## MATH 102 - Calculus II

Calculus II: The definite integral, area, volume, work, techniques of integration, arc length, area of surface of revolution, moments, parametric equations, polar coordinated, Taylor series and approximation by Taylor polynomials.

Credits: 3

Hours: 60 (Lecture Hours: 3; Laboratory Hours: 1)

Total Weeks: 15

Prerequisites:

MATH 101 Calculus
OR equivalent

Non-Course Prerequisites:

None

Co-requisites:

None

Course Content:
- Sigma Notation, Area, The Definite Integral, Properties of the Definite Integral. (5.1, 5.2, 5.3)
- Properties of the Definite Integral, The Fundamental Theorem of Calculus, The Substitution Rule. (5.4, 5.5)
- Areas between Curves, Volume, Volumes by Cylindrical Shells. (6.1, 6.2, 6.3)
- Work, Average Value of a Function. (6.4, 6.5)
- Integration by Parts, Trigonometric Integrals, Trigonometric Substitution. (8.1, 8.2, 8.3)
- Integration of Rational Functions by Partial Fractions, Rationalizing Substitutions, Strategy for Integration. (8.4, 8.5, 8.6)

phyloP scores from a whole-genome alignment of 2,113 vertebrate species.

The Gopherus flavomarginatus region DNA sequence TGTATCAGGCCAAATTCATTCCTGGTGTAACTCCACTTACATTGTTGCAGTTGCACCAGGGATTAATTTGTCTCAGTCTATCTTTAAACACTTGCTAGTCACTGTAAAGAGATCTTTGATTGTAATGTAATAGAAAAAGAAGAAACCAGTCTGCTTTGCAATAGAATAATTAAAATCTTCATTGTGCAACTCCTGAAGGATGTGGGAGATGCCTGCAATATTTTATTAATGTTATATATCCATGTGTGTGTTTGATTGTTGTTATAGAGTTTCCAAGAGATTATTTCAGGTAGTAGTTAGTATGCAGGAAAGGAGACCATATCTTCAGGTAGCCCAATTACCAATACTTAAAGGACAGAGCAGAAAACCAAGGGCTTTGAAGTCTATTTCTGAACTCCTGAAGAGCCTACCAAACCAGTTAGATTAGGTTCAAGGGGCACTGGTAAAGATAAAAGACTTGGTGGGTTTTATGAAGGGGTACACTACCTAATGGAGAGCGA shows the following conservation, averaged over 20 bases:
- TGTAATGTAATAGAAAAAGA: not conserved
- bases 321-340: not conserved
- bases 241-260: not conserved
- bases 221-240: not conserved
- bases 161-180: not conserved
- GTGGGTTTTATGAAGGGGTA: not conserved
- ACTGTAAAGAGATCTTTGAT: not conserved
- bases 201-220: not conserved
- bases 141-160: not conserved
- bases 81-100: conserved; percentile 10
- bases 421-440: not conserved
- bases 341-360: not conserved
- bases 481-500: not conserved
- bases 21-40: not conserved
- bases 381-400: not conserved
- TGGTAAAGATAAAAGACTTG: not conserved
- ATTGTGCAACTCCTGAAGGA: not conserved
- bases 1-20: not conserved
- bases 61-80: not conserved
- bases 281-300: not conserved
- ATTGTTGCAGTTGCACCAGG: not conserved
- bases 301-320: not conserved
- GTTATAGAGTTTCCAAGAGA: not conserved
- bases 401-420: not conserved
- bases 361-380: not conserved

- Approximate Integration, Improper Integrals. (8.7, 8.8)
- Separable Differential Equations, Arc Length, Area of a Surface of Revolution (10.3, 9.1, 9.2, 9.3)
- Curves Defined by Parametric Equations, Tangents and Areas, Arc Length and Surface Area, Polar Coordinates. (11.1, 11.2, 11.3)
- Areas and Lengths in Polar Coordinates, Sequences, Series. (11.5, 12.1, 12.2)
- The Integral Test, The Comparison Tests, Alternating Series, Absolute Convergence and the Ratio and Root Tests. (12.3, 12.4, 12.5, 12.6)
- Strategy for Testing Series, Power Series, Taylor and Maclaurin Series, approximation by Taylor Polynomials. (12.7, 12.8, 2.9,12.10,12.12)

Learning Outcomes:
- To formulate in terms of limits, the idea of the integral.
- To establish one connection between differential calculus and integral calculus with one Fundamental Theorem of Calculus
- To illustrate some applications of the definite integral
- To develop techniques for using basic integration formulas to obtain indefinite integrals of more complicated functions
- To investigate some additional applications of integration.
- To develop two new methods of describing curves: (Parametric equations and polar coordinates)

- To find ways of writing any function as a series so as to be able to integrate functions that were formerly non integrable